Saturday, January 17, 2009

Does the EPA have mad cow disease?

As the Wall Street Journal and others recently reported, the Environmental Protection Agency, using one of President Bush's midnight regulations, just exempted large scale factory farms (aka CAFOs) from reporting emissions of noxious gases caused by animal waste.

A GAO study said such farms can generate as much as 1.6 million tons of manure annually. That's not in total...that is each factory farm. This translates to almost 500,000 tons of CO2 per year, or the equivalent of the exhaust from 100,000 automobiles, for each CAFO. There are thousands of CAFOs, so this is like ignoring hundreds of million of automobiles. Of course this will remain an estimate, since the farms no longer have to report.

This move is part of the bizarre notion that the Clean Air Act does not require the agency to deal directly with greenhouse gasses, despite the agency' s stated mission of "protecting both environmental quality and human health through effective regulations and other policy implementation."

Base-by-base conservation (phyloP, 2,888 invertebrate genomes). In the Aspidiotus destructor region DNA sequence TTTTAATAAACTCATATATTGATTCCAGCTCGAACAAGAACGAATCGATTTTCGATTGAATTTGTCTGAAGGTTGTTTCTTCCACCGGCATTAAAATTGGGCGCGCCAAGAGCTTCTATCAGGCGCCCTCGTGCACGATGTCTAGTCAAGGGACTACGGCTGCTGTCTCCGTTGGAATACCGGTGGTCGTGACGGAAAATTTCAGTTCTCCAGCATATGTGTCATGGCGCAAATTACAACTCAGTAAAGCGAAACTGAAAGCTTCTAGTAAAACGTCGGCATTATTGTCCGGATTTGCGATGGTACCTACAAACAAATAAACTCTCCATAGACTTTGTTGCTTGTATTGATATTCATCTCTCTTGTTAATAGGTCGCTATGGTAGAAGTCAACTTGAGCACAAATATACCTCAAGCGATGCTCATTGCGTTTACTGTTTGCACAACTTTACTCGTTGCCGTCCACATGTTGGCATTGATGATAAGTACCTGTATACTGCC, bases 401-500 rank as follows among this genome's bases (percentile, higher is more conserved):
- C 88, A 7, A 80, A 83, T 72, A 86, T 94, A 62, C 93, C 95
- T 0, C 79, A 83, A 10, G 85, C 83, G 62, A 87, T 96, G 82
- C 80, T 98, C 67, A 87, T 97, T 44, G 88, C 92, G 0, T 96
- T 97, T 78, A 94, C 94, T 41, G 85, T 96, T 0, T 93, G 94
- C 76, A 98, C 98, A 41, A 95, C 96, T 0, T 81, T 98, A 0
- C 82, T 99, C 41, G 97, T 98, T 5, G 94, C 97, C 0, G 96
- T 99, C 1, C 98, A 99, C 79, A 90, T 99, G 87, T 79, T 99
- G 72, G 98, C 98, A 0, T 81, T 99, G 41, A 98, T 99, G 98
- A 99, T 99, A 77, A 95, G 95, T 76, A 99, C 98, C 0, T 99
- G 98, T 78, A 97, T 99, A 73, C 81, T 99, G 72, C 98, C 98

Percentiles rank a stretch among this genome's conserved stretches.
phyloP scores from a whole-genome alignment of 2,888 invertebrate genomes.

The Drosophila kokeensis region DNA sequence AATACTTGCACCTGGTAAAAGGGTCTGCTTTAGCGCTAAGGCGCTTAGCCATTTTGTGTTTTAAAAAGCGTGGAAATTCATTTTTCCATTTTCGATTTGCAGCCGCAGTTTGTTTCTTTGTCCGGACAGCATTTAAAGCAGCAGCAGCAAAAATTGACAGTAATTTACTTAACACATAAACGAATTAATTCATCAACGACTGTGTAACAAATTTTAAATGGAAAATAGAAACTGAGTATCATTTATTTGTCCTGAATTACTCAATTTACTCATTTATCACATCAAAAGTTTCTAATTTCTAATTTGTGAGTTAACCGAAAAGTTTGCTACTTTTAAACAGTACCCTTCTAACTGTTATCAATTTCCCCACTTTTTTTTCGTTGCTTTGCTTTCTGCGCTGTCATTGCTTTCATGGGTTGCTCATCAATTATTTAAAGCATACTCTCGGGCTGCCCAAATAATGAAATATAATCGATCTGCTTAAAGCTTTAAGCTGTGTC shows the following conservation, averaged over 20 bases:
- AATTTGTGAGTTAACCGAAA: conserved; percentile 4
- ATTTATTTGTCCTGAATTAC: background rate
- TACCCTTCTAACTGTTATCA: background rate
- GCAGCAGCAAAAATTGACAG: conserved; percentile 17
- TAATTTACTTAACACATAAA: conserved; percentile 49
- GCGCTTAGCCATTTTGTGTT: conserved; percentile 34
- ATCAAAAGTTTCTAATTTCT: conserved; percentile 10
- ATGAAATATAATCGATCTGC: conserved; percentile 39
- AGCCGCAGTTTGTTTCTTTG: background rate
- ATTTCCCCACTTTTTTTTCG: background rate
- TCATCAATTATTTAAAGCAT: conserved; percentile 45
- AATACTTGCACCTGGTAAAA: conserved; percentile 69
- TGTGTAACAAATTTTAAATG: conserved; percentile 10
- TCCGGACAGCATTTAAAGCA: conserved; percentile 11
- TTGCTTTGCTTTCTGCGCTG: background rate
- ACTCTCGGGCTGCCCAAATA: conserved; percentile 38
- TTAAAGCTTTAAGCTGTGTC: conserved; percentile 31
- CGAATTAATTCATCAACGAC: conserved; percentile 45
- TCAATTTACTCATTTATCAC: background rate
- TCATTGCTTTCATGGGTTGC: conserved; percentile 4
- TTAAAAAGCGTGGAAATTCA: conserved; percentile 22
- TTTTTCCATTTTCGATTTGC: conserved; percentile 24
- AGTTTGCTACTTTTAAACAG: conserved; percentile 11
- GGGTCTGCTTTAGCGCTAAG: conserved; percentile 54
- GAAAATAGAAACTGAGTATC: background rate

As we have stated several times, ClimatePath does not believe in livestock based credits, or other credits which subsidize industries that do not pick up after themselves. Ironically, the mere existence of cattle based carbon credits (methane credits, actually) validates the harm done by livestock waste. The industry has been fighting hard against environmental regulations, or any sort of carbon tax on cattle to clean up the mess that the industry makes. Estimates are that the tax would be $100/cow, which would translate to 6-8 cents per gallon of milk.

So many solutions are within our grasp, if we only take the problem seriously. So many special interests oppose change, when change is what we need.

- Dave

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